They also have the ability to help us get unstuck in our writing: Am I leaning on a trope? How am I using it? How could I change it or move away from it? Surfing TV Tropes (do not click unless you have the next few days free) is a great way to find a spark that you can then twist and weave into your story. (The real challenge is not twisting it into something else that already exists.) You can take two or more tropes and mash them together, looking for unusual ways to put them together. You can pick a trope (be sure to study it carefully) and write its opposite, or write in the space between the trope and its opposite trope. It doesn’t matter why you hit up tropes; they can be powerful prompts that gets you thinking.

If you’re between projects or just completely stuck and need to walk away, trope surfing can make for an excellent writing practice. Write the trope. Write a satire of the trope. Write an essay on how the trope appears through books, movies, and television shows you enjoy watching, on how other writers have utilized the trope. It’s a valuable learning experience.

Self-Assigned Mastery Levels in Communities of Practice

I think about things like this when they come up in the creative communities I hang out in. Some of the creatives at hitRECord were discussing it this morning, and I got to thinking about how I would handle it if it were up to me to create and implement such a tool.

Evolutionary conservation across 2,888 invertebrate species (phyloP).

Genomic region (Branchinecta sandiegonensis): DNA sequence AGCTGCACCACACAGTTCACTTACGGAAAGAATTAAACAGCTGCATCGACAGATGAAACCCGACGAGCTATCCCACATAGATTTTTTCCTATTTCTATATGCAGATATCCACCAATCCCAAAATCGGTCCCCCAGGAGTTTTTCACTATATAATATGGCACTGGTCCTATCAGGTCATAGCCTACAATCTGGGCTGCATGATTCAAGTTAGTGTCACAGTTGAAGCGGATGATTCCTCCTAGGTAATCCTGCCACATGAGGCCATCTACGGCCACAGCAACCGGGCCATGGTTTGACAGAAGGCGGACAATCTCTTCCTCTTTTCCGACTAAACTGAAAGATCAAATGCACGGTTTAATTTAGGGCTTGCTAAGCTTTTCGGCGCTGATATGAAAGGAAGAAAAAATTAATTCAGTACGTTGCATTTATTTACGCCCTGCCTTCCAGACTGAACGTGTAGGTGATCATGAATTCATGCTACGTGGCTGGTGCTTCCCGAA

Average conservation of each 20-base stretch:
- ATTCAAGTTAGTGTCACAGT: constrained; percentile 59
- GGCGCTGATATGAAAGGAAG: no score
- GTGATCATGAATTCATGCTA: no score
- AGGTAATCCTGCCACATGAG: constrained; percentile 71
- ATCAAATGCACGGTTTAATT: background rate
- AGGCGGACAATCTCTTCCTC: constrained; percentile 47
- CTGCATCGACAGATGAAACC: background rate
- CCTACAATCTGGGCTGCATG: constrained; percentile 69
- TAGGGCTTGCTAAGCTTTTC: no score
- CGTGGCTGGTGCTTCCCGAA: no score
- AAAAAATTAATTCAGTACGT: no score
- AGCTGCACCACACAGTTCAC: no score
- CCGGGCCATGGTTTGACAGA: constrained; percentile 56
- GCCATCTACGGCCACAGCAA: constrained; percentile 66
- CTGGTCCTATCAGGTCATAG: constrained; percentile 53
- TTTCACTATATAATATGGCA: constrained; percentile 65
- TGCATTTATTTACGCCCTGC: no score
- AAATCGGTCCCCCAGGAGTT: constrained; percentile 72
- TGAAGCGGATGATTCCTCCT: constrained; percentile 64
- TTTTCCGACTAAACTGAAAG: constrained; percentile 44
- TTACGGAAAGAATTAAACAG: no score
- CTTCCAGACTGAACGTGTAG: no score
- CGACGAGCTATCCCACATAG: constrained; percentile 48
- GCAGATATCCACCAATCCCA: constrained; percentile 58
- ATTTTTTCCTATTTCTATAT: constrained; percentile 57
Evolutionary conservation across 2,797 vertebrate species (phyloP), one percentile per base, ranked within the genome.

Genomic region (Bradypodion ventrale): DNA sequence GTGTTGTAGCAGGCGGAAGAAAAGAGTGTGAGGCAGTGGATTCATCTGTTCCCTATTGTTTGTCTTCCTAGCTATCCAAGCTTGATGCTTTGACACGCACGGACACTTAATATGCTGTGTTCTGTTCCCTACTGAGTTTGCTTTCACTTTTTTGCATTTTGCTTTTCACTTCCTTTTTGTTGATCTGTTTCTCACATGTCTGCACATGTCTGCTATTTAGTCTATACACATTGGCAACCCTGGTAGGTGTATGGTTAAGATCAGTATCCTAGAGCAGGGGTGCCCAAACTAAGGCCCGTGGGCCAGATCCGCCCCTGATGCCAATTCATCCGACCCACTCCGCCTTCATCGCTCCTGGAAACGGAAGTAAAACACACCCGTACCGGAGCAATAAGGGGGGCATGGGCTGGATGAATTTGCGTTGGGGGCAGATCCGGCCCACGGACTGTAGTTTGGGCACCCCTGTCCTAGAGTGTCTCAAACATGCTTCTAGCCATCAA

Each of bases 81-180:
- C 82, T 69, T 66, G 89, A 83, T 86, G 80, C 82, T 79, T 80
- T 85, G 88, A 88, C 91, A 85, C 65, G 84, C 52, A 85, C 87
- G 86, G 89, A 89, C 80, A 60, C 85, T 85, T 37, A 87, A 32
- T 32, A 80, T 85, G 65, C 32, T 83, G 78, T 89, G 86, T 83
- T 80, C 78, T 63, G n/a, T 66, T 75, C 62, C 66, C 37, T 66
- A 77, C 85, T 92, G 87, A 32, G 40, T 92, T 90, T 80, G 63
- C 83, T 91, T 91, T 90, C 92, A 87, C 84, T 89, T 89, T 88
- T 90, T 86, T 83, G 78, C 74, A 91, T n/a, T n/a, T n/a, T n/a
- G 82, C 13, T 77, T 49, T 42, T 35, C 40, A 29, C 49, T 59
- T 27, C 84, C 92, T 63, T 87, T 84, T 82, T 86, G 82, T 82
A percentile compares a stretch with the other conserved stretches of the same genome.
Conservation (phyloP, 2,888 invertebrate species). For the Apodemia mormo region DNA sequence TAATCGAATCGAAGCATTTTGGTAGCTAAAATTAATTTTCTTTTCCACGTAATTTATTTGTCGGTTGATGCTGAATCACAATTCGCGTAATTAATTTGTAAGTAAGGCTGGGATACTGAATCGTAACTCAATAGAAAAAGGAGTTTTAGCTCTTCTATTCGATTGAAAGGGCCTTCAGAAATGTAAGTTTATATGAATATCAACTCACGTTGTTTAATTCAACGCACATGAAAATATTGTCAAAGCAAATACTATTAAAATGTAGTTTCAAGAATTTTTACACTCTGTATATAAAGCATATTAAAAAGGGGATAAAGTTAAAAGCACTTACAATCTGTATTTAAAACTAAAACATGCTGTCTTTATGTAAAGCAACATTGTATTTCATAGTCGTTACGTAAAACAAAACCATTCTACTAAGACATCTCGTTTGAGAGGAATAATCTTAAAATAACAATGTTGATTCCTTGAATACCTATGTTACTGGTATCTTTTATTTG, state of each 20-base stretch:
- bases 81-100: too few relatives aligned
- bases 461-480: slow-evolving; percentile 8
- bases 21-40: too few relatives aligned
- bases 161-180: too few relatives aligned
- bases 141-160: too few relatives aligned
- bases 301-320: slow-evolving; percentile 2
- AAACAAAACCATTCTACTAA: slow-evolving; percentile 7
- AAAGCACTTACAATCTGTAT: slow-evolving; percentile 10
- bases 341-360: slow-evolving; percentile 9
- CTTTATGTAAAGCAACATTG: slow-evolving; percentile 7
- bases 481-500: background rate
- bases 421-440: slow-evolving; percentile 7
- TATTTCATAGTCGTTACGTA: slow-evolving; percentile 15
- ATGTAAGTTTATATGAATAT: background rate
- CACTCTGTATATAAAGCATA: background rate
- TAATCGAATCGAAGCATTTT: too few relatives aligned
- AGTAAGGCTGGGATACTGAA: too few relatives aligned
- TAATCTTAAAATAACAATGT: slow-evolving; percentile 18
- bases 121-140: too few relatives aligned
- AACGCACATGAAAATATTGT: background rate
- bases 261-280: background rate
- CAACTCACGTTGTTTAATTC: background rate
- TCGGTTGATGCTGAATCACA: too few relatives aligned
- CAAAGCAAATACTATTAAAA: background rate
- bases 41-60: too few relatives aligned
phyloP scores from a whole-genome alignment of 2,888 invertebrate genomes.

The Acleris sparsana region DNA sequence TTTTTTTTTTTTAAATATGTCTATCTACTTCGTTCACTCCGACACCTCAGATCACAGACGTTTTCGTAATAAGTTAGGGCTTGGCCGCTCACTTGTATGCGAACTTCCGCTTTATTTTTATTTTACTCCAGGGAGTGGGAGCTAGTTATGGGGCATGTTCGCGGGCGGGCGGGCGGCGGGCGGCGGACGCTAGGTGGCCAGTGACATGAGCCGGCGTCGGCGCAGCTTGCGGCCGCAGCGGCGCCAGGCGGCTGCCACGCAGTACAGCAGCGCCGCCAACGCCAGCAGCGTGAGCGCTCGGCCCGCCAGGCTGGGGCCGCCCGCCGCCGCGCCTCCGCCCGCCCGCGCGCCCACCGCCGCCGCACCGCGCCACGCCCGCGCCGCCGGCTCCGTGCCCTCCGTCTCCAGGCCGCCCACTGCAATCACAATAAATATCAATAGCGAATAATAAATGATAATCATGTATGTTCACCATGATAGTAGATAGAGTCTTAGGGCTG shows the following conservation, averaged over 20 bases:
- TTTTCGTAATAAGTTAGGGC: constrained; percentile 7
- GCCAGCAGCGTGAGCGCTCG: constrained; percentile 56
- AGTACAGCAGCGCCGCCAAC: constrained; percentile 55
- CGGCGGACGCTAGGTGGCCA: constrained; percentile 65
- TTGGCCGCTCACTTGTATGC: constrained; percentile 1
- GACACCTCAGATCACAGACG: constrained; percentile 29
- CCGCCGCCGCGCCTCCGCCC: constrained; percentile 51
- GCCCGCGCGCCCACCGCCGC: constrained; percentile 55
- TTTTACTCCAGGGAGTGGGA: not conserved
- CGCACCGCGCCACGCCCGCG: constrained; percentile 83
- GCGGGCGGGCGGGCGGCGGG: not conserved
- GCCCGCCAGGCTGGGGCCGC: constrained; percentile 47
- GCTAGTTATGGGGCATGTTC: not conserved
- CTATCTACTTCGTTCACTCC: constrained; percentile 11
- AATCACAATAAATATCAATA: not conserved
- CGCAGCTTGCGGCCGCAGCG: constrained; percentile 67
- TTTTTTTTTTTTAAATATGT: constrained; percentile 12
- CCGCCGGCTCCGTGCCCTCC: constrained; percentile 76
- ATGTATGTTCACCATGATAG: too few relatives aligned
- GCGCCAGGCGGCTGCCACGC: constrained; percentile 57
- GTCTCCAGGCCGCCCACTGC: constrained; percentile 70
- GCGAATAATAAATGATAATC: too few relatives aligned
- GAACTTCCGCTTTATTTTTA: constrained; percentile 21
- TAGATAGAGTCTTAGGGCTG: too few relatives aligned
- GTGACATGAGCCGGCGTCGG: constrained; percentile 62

deviantArt has deviants classify themselves as amateur, student, or professional. Some sites use some form of newbie, intermediate, expert, advanced ranking system. I like the game-like system I’ve seen for newbie through experienced. But how does any site decide what should be included in the rank, and why does it matter?

Sure, hitRECord could offer a scale of Amateur – Student – Professional, but the moment anyone’s work makes it into an episode, that by definition makes them a professional. And I wouldn’t use “amateur”, anyway…mainly because of the negative connotations that word has acquired in many fields. I would like opt for Casual – Hobbyist – Student – Professional, which is closer while not necessarily shutting down any one level. Granted, definitions would need to be explicit to help people figure out where they fit in if they’re debating between Casual and Hobbyist. And how does one decide whether or not they fall under the Student category? Would they have to be enrolled in a formal training program or working with a mentor or coach? Where would this leave the self-directed learner?